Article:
by: Patti DiVincenzo Updated:ATLANTA —
The associate superintendent for Atlanta Public Schools told Channel 2 Action News the school district is "turning the corner" from the cheating scandal of 2011.
In June of that year, Gov. Nathan Deal released an investigative report on a widespread scandal that implicated nearly 180 educators.
The investigation centered on the 2009 Criterion-Referenced Competency Tests, otherwise known as the CRCT.\
Thirty five of those people now face criminal charges. More than 150 educators either resigned or were fired. And, perhaps not as publicized, is the fact that 24 of those educators are back on the payroll at APS.
"We have a number of those individuals in various capacities throughout the district," said Associate Superintendent Steve Smith.
The first two exonerated should not have been named in the report in the first place.
Just weeks after the report was released, the original investigators sent a letter to APS recommending the reinstatement of Miles Elementary School teacher Kiatonya Wormley.
In September, investigators recommended the reinstatement of Jackson Elementary Teacher Lori Dewberry.
Investigator Bob Wilson told Channel 2 investigative reporter Mark Winne that he and fellow special investigators Mike Bowers and Richard Hyde re-examined the evidence for everyone they named in the special report.
"In the end, our goal was to find the truth," Wilson told Winne.
After filing an open records request, Channel 2 Action News found four implicated principals on the payroll: Former Fickett Elementary Principal Anthony Dorsey, former F.L. Stanton Elementary Principal Marlo Barber, former Capitol View Elementary Principal Arlene Snowden and Former West Manor Elementary Principal Cheryl Twyman.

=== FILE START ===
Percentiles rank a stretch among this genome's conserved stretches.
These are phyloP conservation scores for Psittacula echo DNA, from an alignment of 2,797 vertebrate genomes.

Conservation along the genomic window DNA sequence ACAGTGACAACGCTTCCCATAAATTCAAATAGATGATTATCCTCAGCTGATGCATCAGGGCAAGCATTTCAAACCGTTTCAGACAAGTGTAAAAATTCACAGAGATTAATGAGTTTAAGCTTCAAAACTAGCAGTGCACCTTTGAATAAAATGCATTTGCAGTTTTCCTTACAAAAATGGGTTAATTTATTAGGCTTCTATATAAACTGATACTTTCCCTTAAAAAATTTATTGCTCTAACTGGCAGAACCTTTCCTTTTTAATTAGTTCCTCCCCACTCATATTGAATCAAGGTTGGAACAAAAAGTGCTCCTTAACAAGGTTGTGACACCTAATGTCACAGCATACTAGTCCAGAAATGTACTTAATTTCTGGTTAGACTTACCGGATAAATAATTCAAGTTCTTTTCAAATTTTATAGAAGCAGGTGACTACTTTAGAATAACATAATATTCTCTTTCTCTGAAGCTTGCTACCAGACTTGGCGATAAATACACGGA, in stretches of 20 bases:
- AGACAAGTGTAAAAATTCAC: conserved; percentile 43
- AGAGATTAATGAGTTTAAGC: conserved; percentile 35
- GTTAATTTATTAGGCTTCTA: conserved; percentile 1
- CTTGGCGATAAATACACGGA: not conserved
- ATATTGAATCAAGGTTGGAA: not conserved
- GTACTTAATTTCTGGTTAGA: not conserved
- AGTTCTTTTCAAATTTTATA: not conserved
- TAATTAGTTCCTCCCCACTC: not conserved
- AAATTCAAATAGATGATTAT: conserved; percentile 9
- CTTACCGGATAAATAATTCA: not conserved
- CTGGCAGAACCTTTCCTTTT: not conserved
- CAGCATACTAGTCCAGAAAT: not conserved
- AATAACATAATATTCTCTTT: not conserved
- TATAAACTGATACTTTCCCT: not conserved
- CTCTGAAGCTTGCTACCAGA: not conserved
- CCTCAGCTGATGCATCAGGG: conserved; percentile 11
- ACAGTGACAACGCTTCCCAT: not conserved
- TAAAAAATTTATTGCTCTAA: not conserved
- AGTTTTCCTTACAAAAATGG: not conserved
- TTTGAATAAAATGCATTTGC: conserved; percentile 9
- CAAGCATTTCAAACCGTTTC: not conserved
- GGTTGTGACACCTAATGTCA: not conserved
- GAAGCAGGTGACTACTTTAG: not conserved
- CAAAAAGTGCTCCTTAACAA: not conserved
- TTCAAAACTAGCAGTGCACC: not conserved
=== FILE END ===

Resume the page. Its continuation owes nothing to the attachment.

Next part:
These four filed a lawsuit against the Atlanta Public Schools system last year. The Atlanta Journal-Constitution reported that the district told these educators there was insufficient evidence against them.
Other educators fought APS by asking for a tribunal, a panel of educators that would either uphold a teacher's dismissal, or recommend that they be rehired and several were exonerated.
One example is Corliss Love. Investigators authorities accused her of prompting students at M.A. Jones Elementary to change test answers.
A tribunal said a recorded interview did not include a confession by Love. Love and the other exonerated teachers are on the payroll, though Smith declined to talk about their exact positions with the school district.
Smith told Channel 2 Action News the reinstatement process has been concluded.
"We are very much moving forward now," Smith said.
Smith said the system has stringent security measures to prevent cheating.
The Governor's Office of Student Achievement applauded the new measures, stating on its website: "These test security measures help restore a standard of ethics and integrity to APS and confidence in test scores for the benefit of its students. Such initiatives could also serve as a best practice for school districts throughout the state, as they improve security and integrity not only for the CRCT but for all K-12 student assessments."
Channel 2 Action News has compiled a map of the schools named in the cheating scandal. Click on the school to read what happened to the educators there who were implicated.